Detailed investigations also showed that the second bullet flew in the slipstream of the first bullet and thus in a zone of reduced pressure. This resulted in a fairly constant deviation from the trajectory of the first bullet. In the meantime, it was January 1945, and the SS put the team under pressure. The SS ordnance office therefore contacted the Finower Industrie GmbH, which, as an experienced manufacturer of infantry ammunition, was to make the double-bullet cartridges ready for series production. Two SS technicians from FEP were assigned to Finower for this purpose. The best results were achieved with a cartridge containing one heavy bullet 193.7 grains (12.55g) and behind it a shorter and lighter Mkb bullet. At the beginning of February, it was clear that “the characteristics of this new type of infantry ammunition have been clearly recognized by extensive tests and that special manufacturing difficulties are not to be expected.” The Heereswaffenamt successfully carried out a mass firing test with these cartridges.
Before the new ammunition could go into series production, there was a meeting in Friedenthal near Oranienburg on March 17, 1945. The illustrious group counted many well-known names, such as SS-Standartenführer Dr. Heeß (Institute for Criminal Technology RSHA) and SS-Obersturmbannführer Otto Skorzeny (Unit I B Friedenthal). Plant manager Eibl explained that the double-bullet cartridge weighed 445.2 grains (28.85g), in contrast to the normal s.S. cartridge weighing 419.8 grains (27.20g). A cartridge with two bullets saves 158.2 grains (10.25g) on the case and 53.24 grains (3.45g) on the powder compared to two normal cartridges, without reducing the combat effect on the target and without putting more strain on weapon mechanics. Test firing with the machine gun MG42 was successful.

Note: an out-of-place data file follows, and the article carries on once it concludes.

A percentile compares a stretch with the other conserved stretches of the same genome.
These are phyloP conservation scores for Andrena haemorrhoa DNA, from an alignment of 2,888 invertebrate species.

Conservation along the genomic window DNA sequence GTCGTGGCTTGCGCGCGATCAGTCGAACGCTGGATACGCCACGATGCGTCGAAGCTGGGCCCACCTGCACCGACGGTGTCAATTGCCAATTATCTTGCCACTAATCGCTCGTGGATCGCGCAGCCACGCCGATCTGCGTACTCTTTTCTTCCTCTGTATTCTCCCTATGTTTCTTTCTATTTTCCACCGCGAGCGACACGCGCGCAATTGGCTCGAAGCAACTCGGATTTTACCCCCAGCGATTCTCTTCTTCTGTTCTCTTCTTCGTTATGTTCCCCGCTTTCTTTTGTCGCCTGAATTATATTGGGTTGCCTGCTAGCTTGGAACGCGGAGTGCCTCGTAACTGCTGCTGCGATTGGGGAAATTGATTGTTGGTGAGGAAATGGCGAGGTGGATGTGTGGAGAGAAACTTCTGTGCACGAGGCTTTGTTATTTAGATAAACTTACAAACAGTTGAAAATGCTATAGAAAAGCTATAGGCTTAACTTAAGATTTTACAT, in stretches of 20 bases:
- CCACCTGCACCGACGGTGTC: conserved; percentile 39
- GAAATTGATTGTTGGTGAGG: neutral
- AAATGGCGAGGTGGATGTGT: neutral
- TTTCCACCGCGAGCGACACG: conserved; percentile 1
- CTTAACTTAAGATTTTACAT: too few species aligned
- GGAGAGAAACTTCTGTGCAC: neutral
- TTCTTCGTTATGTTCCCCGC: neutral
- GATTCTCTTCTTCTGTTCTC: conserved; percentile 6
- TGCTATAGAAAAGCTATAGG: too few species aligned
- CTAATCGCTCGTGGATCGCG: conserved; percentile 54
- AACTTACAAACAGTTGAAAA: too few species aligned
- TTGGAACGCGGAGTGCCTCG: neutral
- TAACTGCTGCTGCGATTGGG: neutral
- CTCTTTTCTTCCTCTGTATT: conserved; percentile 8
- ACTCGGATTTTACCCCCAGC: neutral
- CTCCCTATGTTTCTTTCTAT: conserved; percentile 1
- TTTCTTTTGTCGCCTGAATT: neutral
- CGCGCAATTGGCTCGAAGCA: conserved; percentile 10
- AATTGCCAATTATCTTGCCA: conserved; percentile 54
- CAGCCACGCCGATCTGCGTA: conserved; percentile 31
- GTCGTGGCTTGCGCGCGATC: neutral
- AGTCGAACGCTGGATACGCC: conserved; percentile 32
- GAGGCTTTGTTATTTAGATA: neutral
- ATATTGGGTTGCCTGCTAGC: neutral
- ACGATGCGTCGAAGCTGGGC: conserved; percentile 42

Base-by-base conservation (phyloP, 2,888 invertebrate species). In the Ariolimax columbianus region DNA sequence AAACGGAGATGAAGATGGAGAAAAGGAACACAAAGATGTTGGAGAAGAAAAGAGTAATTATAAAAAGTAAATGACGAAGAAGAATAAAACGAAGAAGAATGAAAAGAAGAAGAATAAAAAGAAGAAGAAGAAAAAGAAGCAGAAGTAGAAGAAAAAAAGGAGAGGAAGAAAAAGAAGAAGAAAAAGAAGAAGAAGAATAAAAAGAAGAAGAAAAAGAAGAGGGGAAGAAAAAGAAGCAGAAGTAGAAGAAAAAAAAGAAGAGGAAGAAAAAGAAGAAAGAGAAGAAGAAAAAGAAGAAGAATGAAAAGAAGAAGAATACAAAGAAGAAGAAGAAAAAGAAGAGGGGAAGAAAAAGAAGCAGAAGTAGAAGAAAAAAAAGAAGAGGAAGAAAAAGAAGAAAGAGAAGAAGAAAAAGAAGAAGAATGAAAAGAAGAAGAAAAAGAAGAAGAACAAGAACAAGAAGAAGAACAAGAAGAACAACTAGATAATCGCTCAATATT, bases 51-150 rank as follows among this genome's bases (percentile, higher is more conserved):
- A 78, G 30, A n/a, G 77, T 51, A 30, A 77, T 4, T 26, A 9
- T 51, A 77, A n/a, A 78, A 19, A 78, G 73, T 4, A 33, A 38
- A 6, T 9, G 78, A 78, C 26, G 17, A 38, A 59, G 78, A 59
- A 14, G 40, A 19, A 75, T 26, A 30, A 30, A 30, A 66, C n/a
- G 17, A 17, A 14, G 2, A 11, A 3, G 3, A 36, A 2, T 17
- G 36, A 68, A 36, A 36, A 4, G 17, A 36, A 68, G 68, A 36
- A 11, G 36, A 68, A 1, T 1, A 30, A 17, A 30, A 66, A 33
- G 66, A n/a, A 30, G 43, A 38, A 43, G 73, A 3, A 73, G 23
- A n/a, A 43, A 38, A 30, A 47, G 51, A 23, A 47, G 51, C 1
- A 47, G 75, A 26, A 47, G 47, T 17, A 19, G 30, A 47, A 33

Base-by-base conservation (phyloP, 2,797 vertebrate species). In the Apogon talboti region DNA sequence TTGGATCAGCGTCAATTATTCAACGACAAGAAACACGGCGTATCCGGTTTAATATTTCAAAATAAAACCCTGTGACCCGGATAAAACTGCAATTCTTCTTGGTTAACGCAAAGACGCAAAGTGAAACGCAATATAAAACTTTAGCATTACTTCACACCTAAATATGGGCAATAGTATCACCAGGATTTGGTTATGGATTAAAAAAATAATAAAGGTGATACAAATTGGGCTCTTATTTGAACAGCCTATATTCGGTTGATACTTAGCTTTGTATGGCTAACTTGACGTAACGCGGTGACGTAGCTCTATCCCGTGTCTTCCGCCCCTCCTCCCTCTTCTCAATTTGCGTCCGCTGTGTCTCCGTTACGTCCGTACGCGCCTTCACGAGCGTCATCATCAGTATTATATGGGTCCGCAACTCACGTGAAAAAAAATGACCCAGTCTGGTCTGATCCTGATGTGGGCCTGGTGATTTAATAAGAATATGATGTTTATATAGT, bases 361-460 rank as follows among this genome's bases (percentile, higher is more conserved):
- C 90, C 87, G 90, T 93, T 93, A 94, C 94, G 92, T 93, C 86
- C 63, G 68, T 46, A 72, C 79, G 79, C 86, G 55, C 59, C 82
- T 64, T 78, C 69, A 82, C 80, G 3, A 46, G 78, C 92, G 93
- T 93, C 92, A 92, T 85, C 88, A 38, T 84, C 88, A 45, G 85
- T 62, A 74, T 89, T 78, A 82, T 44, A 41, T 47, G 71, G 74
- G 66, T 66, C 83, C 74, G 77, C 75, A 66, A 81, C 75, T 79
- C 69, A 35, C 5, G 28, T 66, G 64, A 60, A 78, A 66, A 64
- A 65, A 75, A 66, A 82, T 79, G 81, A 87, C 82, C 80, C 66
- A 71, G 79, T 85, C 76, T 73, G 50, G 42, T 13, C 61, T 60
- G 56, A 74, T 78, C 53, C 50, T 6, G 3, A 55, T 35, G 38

SS-Untersturmführer Schürmann of the SS-paratroopers praised the development and agreed to order 15,000 cartridges for the special infantry battalion Friedenthal (named after the castle Friedenthal). However, the delivery was initially to be seen as an “emergency solution” without special requirements at any point in the manufacturing process, and any problems that might occur were accepted. The main thing was that the cartridges could be delivered as quickly as possible. It is unclear whether and where production actually started. Reports or other evidence of use in action are not known. In any case, all cartridge production in Finower ended due to a lack of raw materials in March 1945.
On April 25, 1945, the SS-FHA T-Office (SS-Führungshauptamt Technical-Office, SS-FHA’s main operational department), which had meanwhile relocated from the encircled capital Berlin to Dachau in Bavaria, discussed the future manufacturing options. Since there were no suitable factories in the still unoccupied part of Bavaria, production would begin in Italy, the Protectorate or Tyrol. The Austrian inspector for armament and equipment in Salzburg would explore new companies and workshops. But ultimately, nothing came of it. In May, the War was finally over in Europe.
|This article first appeared in Small Arms Review V24N5 (May 2020)